The mysterious astrological nation

The ancient conqueror across the ocean

  There is a magical ethnic group in the Pacific Ocean. About 3000 BC, they migrated from Taiwan Island to the Philippine Islands, then to the Indonesian Islands, and then to Melanesia, and finally expanded to Polynesia in the Central Pacific between AD 900-1200. Triangle area. This triangle area is vast, starting from the Hawaiian Islands in the north, Easter Island in the southeast, and New Zealand Islands in the southwest, covering an area equivalent to the entire Eurasian continent.
  This ethnic group is Polynesian. They are scattered on distant islands in the Pacific Ocean, but they all have similar languages ​​and customs, and they keep in touch with each other. After the great development of modern navigation technology, Europeans only discovered these Pacific islands in the 18th century. Polynesians had settled on them for more than 500 years. Why did these indigenous people without any modern navigation equipment have the ability to sail oceans 5000 years ago? What do they rely on to occupy such a vast ocean?
  The answer lies in the fact that Polynesians are born astrologers. Every Polynesian helmsman has a star map with hundreds of stars in his heart. Even if the rest of the sky is full of clouds, as long as a small piece of the sky can be seen shining stars, Polynesians can find the direction. They give each island the “highest star”. When the star shines on their ship from the top of their heads, they are on the same east-west horizontal line with the island, and then use the sun to determine the east-west direction, and then they will continue to sail. Can reach the island. For example, Sirius is the highest star in Tahiti. This is the practical application of the modern equatorial coordinate system. The east-west horizontal line is actually the same latitude.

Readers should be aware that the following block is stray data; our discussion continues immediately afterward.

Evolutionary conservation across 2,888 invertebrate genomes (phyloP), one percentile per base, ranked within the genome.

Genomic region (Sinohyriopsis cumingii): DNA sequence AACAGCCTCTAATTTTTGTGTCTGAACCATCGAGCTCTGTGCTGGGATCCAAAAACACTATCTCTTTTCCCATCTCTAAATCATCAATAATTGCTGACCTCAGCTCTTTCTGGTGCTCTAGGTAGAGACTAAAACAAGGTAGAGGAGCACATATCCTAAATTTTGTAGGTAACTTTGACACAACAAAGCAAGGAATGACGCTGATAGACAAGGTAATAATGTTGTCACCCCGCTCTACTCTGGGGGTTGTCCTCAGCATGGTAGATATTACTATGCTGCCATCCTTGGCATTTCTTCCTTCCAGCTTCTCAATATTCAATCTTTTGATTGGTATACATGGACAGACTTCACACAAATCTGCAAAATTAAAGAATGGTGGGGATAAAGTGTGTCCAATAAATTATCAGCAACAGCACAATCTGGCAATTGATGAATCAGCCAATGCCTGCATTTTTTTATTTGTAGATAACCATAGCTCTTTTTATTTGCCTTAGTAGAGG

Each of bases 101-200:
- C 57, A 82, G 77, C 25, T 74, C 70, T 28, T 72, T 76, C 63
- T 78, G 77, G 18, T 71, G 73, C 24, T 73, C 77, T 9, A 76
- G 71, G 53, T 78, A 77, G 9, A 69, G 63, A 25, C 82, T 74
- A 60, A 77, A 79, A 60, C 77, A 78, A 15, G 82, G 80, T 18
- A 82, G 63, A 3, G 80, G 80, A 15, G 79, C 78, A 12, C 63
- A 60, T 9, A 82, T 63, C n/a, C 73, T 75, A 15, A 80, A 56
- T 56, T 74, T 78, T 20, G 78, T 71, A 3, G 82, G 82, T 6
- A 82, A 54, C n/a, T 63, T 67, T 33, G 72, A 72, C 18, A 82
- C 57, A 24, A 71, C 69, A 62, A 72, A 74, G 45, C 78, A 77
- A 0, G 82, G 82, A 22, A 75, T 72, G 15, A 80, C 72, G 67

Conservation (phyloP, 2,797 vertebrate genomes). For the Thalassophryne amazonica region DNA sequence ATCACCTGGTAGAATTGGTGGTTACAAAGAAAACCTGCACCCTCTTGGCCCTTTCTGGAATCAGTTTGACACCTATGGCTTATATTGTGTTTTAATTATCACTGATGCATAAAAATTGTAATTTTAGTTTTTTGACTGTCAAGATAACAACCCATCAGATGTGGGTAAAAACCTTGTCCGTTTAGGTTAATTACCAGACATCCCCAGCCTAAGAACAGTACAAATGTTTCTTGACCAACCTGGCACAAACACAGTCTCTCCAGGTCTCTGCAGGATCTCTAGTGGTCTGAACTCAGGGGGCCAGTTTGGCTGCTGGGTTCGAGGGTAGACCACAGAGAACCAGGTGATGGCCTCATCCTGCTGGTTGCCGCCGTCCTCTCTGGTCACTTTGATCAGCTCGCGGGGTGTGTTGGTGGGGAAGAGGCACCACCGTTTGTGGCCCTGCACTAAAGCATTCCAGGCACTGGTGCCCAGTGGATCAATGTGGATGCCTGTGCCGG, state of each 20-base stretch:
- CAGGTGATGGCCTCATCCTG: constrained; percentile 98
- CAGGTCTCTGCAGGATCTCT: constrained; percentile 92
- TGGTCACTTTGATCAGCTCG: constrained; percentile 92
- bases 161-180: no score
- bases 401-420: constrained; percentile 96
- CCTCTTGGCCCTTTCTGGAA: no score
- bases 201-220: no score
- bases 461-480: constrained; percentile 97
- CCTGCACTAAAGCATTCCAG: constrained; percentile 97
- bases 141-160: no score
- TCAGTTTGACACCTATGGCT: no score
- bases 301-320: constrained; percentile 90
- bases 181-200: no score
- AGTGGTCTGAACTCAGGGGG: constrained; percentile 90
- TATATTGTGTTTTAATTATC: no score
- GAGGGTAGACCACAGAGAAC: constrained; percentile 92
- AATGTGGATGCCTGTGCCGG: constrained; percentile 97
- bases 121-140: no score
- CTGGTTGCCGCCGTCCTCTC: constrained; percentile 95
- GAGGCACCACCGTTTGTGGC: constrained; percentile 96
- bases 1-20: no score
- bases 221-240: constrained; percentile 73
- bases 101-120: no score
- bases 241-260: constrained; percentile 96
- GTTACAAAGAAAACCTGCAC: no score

Let the stars take them drifting

  This kind of navigation is still taught in the islands of Polynesia. In the spring of 1976, in order to verify the actual effect of Polynesian sailing skills, scientists selected a Polynesian navigator Mao Piailu, let him drive a small boat, alone to go to sea.
  Mao Piailu was the most prestigious Polynesian navigator at the time. He was very familiar with stars and could name more than 100 stars, as well as the position, color, and brightness of each star. When going to sea, he did not bring a compass, sextant, or any drawings. He did not use longitude, latitude, angle, etc., and did not do any mathematical calculations.
  His boat carried only drinking water and dry food. He allowed the boat to form a fixed angle with the wind, and sail along a straight line formed by a rising star and a falling star on the opposite side. Rely on the stars and moon to point the direction at night; during the day sometimes the sun and sometimes the sea point the direction. In the sea, he judges the direction and distance of the coast by feeling the water flow through the hull of the boat, judging the depth of the water by the color of the sea, and judging the distant reef coral by the reflection of the cloud bottom in the sky; if the fish tastes more sweet than usual, it means Danshui River is not far from here; if a flock of birds returns home in the evening, it indicates the direction of land or island.
  In this way, Mao Piailu lasted a month, sailing 2500 nautical miles (about 4600 kilometers) from Hawaii to Tahiti (located in the central waters of the Polynesian triangle, he has never been to Tahiti before) , Which successfully proved that the ancient sailing skills of the Polynesians are indeed magical.
  In fact, most of the time in history, human beings get along with nature in this way. In ancient times, by observing the stars and celestial phenomena, mankind knew the seasonal solar terms of the farming mulberry and jasmine; in modern times, by observing the stars, mankind knew better where he was in the universe. Ancient astrology, astrology, sacrificing to the heavens and the earth may have many unscientific aspects, but they have a profound impact on people’s behavior.